St. Charles Theatre.
Barney Ferguson and “Duffy’s Blunders” have had a good week at the St. Charles Theatre.
The new attraction to-night will be the first representation here of a strong comedy-drama called “Pawn Ticket 210.” The work is by David Belasco and Clay M. Green, authors of high repute. “Pawn Ticket 210” was originally written for and produced by Lotta in the height of her popularity and proved itself a resourceful, strong and dramatic play. On the occasion of its first presentation here it will introduce among others Amy Lee, Frank Doane and P. Aug. Anderson, three members of the dramatic profession whose names are a guarantee of their excellence. Miss Lee is the daughter of Rose and Harry Watkins, whose names were household words throughout the south, there they starred for many years with their own company, little Amy playing the child’s parts in their various productions. They retired from the stage a number of years ago and resided at their old homestead at Twenty-third street, New York, until the demise of Mr. Watkins in February last. But long before Mrs. Watkins married her second husband, and before Amy was born, Rose Watkins was known as Mrs. Chas. Howard, and for three seasons was the most popular leading lady that was ever connected with the old Varieties Theatre in the good old days of grand stock companies. Miss Amy’s mother is now travelling with the company, in order to be with her daughter. The former “queen star of the south” will be happy to revive old and delightful memories and meet her many southern friends on the occasion of this visit. Other members of the company of note are Mr. Lionel Bland, F.A. Connor, George White, Clayton Strong, Miss Sara Luscelles, Nellie Dunbar. The play is noted for the strength of its dramatic scenes, truthful character portrayal and the thrilling interest which is aroused throughout the course of the presentation. A pathetic vein and a love and comedy element are so perfectly interwoven that smiles and tears are blended in a manner most felicitious. The general production, it is said, will be greatly enhanced by the new scenic equipments and the new song and dance specialties which have been consistently introduced.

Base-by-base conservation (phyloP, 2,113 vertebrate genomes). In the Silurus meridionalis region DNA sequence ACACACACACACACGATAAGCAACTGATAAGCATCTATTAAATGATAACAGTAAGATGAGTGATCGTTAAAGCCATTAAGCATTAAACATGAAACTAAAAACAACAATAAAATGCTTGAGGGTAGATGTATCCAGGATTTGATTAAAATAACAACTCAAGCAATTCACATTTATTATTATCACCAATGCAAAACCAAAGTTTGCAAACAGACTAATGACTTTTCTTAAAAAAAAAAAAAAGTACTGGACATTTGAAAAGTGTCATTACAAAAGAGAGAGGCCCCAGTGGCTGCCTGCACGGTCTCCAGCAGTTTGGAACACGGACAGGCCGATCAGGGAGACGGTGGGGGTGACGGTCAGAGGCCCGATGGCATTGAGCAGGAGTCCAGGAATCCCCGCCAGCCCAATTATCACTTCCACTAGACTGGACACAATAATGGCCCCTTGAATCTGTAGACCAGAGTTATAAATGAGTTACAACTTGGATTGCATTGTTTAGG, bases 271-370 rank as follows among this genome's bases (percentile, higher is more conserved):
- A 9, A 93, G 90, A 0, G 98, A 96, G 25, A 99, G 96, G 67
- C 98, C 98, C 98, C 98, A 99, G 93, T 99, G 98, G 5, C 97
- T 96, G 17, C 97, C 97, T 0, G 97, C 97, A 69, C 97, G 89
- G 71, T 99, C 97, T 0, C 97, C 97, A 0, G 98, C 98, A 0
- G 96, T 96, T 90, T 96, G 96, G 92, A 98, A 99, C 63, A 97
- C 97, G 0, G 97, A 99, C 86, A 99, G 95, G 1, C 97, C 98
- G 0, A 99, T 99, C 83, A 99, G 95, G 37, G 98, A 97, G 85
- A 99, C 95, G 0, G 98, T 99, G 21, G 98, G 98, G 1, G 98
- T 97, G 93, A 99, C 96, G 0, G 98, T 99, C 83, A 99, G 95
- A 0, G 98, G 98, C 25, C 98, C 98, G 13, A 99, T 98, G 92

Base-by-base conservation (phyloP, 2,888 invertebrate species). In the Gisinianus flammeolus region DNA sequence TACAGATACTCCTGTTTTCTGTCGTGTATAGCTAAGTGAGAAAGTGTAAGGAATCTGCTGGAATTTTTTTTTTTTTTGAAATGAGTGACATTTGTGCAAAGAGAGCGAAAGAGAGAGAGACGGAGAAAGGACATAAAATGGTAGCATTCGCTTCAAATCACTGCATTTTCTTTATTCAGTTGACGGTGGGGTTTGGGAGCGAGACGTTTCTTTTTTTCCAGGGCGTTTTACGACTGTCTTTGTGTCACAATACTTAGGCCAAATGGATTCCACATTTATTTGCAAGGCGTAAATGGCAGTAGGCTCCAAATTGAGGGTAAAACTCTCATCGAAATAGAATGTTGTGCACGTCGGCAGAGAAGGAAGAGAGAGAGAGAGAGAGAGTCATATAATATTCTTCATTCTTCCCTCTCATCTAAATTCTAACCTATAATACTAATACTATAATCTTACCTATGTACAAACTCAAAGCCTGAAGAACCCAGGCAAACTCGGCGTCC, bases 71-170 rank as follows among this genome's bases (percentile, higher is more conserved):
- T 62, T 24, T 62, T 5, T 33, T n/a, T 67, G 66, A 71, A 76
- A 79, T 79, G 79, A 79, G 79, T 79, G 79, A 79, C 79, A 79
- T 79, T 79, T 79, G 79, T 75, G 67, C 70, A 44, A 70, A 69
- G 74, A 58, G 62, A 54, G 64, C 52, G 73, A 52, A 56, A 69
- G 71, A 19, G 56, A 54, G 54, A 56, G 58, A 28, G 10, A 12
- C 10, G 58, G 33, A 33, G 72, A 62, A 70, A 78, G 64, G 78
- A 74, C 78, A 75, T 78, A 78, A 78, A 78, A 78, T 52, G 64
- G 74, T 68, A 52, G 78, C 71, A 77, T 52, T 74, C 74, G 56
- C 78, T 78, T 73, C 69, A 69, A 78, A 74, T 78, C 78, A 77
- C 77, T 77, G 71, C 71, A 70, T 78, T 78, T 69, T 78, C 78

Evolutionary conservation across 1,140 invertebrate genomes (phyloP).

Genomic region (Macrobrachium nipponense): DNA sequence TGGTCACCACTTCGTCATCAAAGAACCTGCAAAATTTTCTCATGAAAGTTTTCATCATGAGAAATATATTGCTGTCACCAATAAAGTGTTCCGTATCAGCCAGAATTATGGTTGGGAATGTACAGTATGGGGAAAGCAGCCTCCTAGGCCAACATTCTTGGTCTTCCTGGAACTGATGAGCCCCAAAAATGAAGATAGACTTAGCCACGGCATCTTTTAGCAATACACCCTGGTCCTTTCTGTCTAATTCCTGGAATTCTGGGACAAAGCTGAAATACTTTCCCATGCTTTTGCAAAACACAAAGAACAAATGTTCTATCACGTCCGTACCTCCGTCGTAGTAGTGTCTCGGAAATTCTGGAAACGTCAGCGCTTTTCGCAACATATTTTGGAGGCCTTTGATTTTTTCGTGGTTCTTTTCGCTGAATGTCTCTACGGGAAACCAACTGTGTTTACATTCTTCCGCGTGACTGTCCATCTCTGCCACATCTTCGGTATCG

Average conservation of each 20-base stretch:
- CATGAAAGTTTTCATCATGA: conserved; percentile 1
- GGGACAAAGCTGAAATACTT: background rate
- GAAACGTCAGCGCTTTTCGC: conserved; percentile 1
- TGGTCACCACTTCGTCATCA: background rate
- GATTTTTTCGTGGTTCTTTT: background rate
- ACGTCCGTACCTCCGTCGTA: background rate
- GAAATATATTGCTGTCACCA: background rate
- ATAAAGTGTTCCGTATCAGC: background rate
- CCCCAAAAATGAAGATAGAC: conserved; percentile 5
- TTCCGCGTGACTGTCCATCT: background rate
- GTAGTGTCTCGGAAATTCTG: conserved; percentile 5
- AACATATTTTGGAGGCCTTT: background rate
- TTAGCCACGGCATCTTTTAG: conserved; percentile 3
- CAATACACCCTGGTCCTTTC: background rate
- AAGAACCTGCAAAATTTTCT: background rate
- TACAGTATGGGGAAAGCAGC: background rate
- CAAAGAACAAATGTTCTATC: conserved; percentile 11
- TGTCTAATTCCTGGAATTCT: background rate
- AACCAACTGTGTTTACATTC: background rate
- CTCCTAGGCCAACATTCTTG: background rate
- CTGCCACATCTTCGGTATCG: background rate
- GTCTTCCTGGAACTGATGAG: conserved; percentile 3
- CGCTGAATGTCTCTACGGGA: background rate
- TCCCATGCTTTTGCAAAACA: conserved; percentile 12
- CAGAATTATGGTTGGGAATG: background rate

The Daily Picayune (New Orleans, LA) December 02, 1894